Pity would be no more, If we did not make somebody Poor: And Mercy no more could be, If all were as happy as we; And mutual fear brings peace; Till the selfish loves increase. Then Cruelty knits a snare, And spreads his baits with care. He sits down with holy fears, And waters the ground with tears:
Benvolio Montague attempts to break up the fight but is thwarted by the hotheaded Tybalt Capulet, who attacks Benvolio.
Finally, Prince Escalus appears and breaks up the brawl, condemning the families for allowing their long-standing feud to incite violence yet again. The Prince warns that if anyone from either family disturbs the peace again, they will be killed.
After the brawl, Romeo Montague and his cousin Benvolio hear about a ball being thrown by Lord Capulet later that night. Romeo and Benvolio attend the ball with their friend Mercutio, a relative of Prince Escalus. At the ball, Romeo meets Juliet Capulet, and unaware that they belong to rival families, they immediately fall in love.
Though Lord Capulet prevents Tybalt from starting a fight then and there, Tybalt vows to get revenge on Romeo for this trespass.
After the wedding ceremony, Romeo is confronted by Tybalt, who challenges him to a duel. Romeo unsuccessfully attempts to break up the fight, and Tybalt kills Mercutio.
Enraged by the death of his friend, Romeo turns on Tybalt and kills him. Realizing what he has done, Romeo runs to Friar Laurence for help. The Prince banishes Romeo from Verona for his part in the fighting and declares that Romeo will be killed if he is found within the city.
Unaware that his daughter has secretly married the son of his rival, Lord Capulet makes arrangements for Juliet to marry the County Paris, a handsome and well-connected young man.
When Juliet tries to refuse the match, Lord Capulet threatens to disown her. Distraught, Juliet turns to Friar Laurence for advice, vowing that she would rather kill herself than marry another man while her husband lives.
He gives Juliet a potion that will make her appear dead for forty-two hours.
The Friar will send word to Romeo of their plan, and then he and Romeo will wait in the tomb for Juliet to awaken. When she does, Romeo will take her back to Mantua with him. Juliet takes the potion later that night, and all goes to plan when her family finds her apparently dead the next morning.
In Mantua, Romeo hears from a servant that Juliet has died, and determined to join her in death, he purchases poison and travels back to Verona. Unaware of the relationship between Romeo and Juliet, Paris assumes that Romeo is merely a Montague trying to defile the Capulet graves.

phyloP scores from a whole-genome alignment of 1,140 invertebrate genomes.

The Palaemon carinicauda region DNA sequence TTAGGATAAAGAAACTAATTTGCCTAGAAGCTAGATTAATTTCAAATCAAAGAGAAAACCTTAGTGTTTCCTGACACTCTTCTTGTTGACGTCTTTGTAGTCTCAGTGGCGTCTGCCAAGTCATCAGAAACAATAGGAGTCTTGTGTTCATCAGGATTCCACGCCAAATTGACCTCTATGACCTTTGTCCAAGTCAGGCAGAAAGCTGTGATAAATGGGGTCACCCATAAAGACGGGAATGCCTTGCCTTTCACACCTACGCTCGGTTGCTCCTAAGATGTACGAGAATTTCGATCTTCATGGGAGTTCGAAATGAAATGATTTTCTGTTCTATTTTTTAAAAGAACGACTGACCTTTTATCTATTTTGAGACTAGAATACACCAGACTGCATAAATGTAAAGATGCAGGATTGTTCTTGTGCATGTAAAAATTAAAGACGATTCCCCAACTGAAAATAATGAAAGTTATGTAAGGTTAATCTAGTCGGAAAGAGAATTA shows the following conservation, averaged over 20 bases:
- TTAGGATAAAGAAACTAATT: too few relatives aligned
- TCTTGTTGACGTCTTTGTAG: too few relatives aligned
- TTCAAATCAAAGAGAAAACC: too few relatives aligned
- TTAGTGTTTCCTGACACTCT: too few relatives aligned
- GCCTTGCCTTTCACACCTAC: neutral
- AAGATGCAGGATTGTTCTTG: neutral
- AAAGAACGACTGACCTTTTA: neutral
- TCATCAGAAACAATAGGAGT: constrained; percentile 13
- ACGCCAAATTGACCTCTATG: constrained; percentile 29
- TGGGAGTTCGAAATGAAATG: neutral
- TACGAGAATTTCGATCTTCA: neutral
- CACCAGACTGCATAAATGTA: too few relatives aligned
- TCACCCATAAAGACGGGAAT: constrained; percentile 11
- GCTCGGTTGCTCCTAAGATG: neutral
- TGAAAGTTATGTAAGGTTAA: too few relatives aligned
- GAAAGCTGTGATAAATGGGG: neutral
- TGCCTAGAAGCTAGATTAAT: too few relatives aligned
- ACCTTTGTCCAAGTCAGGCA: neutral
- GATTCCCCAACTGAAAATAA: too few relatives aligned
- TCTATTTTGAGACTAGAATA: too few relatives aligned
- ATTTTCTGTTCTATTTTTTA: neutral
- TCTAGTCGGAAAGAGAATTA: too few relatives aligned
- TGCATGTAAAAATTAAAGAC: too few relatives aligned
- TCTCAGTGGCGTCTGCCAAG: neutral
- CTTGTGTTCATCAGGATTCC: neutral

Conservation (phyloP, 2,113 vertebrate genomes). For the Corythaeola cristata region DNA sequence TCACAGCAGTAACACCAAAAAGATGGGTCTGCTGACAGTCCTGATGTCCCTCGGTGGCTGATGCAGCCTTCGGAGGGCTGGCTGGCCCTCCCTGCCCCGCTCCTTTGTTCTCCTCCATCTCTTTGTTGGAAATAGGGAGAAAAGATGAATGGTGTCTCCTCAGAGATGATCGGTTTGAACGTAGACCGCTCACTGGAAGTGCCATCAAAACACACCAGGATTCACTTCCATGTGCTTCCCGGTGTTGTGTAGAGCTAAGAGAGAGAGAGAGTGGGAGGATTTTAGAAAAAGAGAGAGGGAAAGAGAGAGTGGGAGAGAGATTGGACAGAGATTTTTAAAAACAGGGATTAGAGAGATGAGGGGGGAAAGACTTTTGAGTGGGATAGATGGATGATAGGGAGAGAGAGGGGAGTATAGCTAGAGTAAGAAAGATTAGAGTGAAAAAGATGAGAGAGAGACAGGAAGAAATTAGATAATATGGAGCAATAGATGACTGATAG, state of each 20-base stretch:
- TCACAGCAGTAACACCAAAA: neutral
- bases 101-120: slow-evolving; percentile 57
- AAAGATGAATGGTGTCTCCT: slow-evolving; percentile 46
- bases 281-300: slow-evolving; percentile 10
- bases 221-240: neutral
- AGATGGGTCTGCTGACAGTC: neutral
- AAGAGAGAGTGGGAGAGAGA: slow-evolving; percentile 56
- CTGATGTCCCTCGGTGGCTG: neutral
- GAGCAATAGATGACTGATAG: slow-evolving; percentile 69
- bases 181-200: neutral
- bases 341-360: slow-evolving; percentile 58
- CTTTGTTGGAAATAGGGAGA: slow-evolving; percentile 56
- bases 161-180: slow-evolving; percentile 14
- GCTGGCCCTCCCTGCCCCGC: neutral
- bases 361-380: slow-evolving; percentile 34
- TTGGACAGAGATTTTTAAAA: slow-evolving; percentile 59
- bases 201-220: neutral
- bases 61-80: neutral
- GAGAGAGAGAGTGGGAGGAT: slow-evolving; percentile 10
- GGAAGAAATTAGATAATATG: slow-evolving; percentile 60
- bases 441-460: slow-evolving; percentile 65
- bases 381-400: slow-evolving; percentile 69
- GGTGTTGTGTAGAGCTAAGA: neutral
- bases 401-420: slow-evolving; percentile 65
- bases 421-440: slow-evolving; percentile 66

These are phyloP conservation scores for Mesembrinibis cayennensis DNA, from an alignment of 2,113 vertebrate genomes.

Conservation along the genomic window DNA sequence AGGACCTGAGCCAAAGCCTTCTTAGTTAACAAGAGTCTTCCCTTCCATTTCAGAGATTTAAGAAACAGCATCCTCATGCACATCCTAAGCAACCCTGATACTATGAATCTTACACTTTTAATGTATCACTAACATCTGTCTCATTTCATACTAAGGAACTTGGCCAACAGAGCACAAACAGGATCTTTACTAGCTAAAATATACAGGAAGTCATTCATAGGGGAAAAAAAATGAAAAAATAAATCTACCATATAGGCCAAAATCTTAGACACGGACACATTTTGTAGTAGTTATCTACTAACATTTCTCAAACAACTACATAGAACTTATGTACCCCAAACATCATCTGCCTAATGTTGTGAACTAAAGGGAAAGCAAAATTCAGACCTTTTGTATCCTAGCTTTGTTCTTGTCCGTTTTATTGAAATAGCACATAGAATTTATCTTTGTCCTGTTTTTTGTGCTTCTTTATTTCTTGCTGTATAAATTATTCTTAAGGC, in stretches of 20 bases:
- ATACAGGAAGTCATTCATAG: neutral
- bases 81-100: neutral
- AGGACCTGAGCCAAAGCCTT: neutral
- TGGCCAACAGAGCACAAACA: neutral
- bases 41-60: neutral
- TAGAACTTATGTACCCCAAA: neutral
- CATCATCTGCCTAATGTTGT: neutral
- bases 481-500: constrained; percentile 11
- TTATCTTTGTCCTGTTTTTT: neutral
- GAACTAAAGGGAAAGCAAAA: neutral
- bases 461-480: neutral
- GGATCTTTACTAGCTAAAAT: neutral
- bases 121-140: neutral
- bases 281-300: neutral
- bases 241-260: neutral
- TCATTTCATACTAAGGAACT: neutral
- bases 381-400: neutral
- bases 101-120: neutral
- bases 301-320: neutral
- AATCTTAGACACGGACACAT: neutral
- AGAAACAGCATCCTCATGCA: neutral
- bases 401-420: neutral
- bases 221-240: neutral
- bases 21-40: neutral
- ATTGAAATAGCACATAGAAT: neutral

Paris challenges Romeo to a duel, and Romeo reluctantly fights and kills him. Entering the tomb, Romeo sees Juliet, who is still in her death-like sleep. He kisses her one last time before drinking the poison and dying.
The Friar arrives after realizing that his letter never reached Romeo, and he is shocked to see the bodies of Paris and Romeo in the tomb. Just then, Juliet wakes up from her sleep. Knowing that the city watchmen are on their way, the Friar urges Juliet to flee the scene.
Juliet refuses to leave and the Friar runs from the tomb. Alone, Juliet kisses Romeo in the hopes that the poison he drank will kill her too. When that fails, she grabs a dagger and stabs herself just before the watchmen enter the tomb. The chief watchman summons Prince Escalus, the Montagues, and the Capulets to the tomb.
The Prince adds that he, too, has been punished for allowing the feud to continue—now, his kinsmen Mercutio and Paris lay dead.
Devastated by the loss of their respective children, the Capulets and the Montagues reconcile their differences and end the feud once and for all.Social Criticism in William Blakes Chimney Sweeper Social Criticism in William Flake’s “The Chimney Sweeper” ‘The Chimney Sweeper’ by William Blake criticizes child labor and especially society that sees the children’s misery but chooses to look away and it reveals the change of the mental state of those children who were forced to.
In William Blake's Songs of Innocence and Experience are two writings titled "The Chimney Sweeper." These writings convey one of Blake's basic ideas by displaying contradictory mind frames between the two; the child in the Innocence version shows a very natural and hopeful temperament, while in Experience the child's positive outlook has been manufactured to fit social norms.
Complete summary of William Shakespeare's Romeo and Juliet. eNotes plot summaries cover all the significant action of Romeo and Juliet. The Romantic Period Of John Keats - The Romantic period was an expressive and intellectual movement that originated in Europe towards the end of the 18th century and peaked in the ss.
The Chimney Sweeper Essay Examples.
26 total results. An Analysis of The Chimney Sweeper by William Blake. 1, words. 3 pages. An Analysis of William Blake's Poem "The Chimney Sweeper" words. 1 page.
A Biography and Life Work of William Blake, an English Poet. 1, words. 3 pages. An Analysis of William Blake's 'The Chimney Sweeper' Words | 5 Pages. Thesis Statement: This paper will analyze Blake's "Chimney Sweeper" and show how it presents an image of both experience and innocence, holding the latter up as a kind of light in the dark world of the child chimney sweepers.